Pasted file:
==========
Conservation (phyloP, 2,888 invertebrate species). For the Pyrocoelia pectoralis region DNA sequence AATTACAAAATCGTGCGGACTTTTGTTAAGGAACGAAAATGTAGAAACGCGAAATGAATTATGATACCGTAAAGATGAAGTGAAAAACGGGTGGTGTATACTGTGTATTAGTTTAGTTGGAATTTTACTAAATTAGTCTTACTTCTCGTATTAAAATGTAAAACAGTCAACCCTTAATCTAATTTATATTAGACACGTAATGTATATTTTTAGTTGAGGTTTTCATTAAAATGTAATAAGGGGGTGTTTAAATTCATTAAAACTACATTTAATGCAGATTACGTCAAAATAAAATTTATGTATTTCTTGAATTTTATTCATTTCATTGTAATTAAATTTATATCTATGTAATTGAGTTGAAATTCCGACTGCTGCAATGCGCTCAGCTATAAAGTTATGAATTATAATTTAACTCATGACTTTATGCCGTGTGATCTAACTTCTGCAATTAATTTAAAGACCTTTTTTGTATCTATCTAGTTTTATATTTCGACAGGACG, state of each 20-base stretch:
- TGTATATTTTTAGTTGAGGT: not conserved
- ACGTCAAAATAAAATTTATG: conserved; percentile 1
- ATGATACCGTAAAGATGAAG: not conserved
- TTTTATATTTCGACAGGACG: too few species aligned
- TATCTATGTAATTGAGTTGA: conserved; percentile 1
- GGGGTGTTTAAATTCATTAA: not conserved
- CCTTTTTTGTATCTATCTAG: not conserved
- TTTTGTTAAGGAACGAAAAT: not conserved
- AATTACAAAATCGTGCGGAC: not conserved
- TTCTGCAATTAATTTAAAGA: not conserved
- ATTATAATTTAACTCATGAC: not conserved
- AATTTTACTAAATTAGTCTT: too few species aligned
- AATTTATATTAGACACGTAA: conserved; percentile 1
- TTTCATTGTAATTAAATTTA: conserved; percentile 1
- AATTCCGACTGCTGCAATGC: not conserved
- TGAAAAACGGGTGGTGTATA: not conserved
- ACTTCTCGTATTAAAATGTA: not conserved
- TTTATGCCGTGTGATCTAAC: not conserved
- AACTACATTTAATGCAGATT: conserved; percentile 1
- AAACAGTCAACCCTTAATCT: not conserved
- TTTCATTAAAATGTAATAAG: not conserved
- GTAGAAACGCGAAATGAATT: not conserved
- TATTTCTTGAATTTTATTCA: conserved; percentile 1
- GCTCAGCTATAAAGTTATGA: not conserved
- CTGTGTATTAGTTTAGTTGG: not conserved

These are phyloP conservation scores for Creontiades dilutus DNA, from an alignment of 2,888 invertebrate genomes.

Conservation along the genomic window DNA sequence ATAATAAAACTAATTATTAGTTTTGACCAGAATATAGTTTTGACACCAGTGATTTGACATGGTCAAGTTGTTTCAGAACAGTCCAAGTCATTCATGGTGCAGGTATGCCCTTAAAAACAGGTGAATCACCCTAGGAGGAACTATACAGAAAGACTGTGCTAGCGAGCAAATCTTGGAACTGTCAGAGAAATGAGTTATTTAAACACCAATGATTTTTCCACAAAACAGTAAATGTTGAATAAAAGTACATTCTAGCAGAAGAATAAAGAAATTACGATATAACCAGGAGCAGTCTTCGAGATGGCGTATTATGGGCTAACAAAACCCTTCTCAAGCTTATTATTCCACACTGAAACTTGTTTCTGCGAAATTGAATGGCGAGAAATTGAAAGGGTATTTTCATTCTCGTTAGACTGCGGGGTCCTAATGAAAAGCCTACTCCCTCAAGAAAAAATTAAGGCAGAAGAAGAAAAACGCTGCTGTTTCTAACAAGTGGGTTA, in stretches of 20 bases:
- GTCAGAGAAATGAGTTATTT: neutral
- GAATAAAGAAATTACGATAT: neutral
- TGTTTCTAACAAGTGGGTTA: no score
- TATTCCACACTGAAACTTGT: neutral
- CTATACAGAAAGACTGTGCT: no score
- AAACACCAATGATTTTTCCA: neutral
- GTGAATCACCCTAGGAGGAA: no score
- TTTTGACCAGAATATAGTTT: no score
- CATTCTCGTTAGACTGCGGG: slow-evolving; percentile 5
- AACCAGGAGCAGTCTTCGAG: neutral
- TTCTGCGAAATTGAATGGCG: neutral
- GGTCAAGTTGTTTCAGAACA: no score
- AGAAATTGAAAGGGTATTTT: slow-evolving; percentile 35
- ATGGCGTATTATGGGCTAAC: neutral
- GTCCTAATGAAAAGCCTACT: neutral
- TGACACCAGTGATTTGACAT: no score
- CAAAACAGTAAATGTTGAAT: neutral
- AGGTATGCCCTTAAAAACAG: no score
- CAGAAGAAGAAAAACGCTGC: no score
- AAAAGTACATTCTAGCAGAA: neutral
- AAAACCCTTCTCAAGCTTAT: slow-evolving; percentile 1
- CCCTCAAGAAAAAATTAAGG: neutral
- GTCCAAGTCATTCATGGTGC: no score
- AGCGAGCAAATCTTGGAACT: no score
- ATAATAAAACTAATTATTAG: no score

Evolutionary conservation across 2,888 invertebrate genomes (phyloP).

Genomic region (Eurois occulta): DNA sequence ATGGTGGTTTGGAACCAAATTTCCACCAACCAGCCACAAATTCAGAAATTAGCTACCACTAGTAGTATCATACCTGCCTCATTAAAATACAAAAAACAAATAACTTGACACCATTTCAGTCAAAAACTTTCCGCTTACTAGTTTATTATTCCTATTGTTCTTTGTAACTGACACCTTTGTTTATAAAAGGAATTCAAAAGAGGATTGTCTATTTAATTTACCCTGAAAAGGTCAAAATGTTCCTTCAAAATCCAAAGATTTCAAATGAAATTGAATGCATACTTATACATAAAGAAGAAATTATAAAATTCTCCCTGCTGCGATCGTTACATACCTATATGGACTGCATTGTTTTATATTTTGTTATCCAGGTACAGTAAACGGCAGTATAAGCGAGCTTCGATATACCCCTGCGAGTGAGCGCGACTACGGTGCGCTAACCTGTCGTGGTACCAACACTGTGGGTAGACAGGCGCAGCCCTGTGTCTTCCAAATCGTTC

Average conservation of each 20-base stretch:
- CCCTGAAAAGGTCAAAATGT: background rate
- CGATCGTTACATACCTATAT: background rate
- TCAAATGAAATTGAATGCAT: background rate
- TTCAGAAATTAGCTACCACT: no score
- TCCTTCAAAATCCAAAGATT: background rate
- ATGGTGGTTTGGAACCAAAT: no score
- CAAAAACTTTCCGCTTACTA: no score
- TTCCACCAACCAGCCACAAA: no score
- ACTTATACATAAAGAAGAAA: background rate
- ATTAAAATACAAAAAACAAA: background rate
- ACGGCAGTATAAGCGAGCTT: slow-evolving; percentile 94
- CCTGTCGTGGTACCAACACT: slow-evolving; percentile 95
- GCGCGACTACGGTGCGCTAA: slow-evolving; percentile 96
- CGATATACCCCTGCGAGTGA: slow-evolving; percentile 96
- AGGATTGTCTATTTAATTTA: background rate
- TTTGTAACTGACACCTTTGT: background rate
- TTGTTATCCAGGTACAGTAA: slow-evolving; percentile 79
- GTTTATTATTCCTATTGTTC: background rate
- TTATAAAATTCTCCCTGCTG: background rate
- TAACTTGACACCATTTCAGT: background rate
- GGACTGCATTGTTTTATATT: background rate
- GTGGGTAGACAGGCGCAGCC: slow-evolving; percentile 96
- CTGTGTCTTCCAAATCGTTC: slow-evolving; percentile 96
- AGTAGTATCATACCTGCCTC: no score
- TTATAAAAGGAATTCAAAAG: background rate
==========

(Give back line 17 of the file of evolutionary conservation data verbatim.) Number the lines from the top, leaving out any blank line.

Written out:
- TGAAAAACGGGTGGTGTATA: not conserved